In most cases, in collectivism, like alcoholism, the country must bottom out before the realization sinks in that the addiction simply doesn’t work. A textbook case can be seen in Cuba, where the system was slowly bled dry by collectivism, and the Cuban people remained at the bottom of the prosperity curve for many years before they took action. Although the government remained staunchly collectivist, the people slowly created a black market, providing goods and services to tourists. Over time, thousands of people operated small restaurants and offered their houses for rent illegally to tourists.

It’s important to note that the government did not change its view of what sort of system they wanted. On the contrary, they determinedly stuck to oppression until the black market was so rampant that it could no longer be controlled. The government then did what all governments do to what they cannot control: tax it.

New laws were passed to provide the cuentapropistas the right to operate restaurants, guest houses, and taxis, but they now had to pay a fee to the government to do so. Over time, the number of cuentapropista private businesses swelled, and so did the government coffers. At this point in time in Cuba, the government is engaged in a wrestling match with itself. It’s resisting the passage of greater freedoms in order to maintain maximum control whilst at the same time legislating greater freedom to create a free market that will provide the government with greater revenue. (After all, the Castro concept is still officially the policy, but each bureaucrat wants to get rid of his rusty old Russian Lada and get a shiny new Hyundai, paid for by the cuentapropista revenue.)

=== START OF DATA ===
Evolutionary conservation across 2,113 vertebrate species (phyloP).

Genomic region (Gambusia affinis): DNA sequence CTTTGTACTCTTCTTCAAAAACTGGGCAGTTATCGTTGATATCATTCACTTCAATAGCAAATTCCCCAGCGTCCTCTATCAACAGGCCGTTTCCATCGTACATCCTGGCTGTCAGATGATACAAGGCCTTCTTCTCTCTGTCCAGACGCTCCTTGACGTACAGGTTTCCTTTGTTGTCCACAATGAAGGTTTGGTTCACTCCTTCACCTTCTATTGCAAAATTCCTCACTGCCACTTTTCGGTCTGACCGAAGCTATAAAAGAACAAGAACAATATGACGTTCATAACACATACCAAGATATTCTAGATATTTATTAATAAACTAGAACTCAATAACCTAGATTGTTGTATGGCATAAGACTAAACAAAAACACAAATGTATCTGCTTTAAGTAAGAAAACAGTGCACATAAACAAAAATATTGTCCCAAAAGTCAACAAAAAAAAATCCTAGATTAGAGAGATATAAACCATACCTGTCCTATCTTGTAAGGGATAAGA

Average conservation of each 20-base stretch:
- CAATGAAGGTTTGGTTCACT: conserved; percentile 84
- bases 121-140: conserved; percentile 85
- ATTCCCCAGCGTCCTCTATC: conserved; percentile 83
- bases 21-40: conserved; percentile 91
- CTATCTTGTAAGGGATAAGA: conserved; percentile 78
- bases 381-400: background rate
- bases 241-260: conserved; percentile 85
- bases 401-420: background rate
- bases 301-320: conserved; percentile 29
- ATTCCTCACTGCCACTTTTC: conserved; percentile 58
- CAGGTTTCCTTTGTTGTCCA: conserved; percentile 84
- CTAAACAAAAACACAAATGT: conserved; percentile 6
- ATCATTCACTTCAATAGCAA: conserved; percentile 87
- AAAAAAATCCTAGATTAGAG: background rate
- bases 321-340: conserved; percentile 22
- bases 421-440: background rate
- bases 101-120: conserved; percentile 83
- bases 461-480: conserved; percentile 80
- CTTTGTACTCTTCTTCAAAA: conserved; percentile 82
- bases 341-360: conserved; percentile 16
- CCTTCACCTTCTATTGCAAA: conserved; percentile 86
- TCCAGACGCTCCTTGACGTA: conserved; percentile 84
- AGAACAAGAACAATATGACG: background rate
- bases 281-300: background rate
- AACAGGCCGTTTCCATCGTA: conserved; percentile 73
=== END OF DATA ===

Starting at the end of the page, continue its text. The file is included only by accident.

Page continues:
Although the world at large does not realise that this change is taking place, it’s truly a non-violent revolution that’s being generated by a people who had nothing left to lose.

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Collectivism had not only failed but bottomed. Most Cubans now understand that prosperity is created by working harder and being more inventive. A free-market Cuba is now in the making and at this point is unstoppable. Within ten years, the new Cuba will have fully blossomed and be highly productive (if it isn’t swallowed up by a larger and more powerful country that’s still working towards greater collectivism).

Of course, the reader may well say to himself that he’s not especially eager to wait two generations or more to regain his freedom. He may seek to regain it soon. The good news is that this is possible, but he’d be naïve to think that he may do so by writing letters to his congressman, refusing to pay his taxes, or holding a placard at a protest demonstration. If he’s a citizen of the EU, US, UK, Canada, or other country that’s rolling ponderously toward collectivism, he’d be very foolish to believe that, if he were to stand in front of the government bulldozer, it might magically stop and reverse itself. It’s far more likely that his act would result in his own demise (either economic or physical).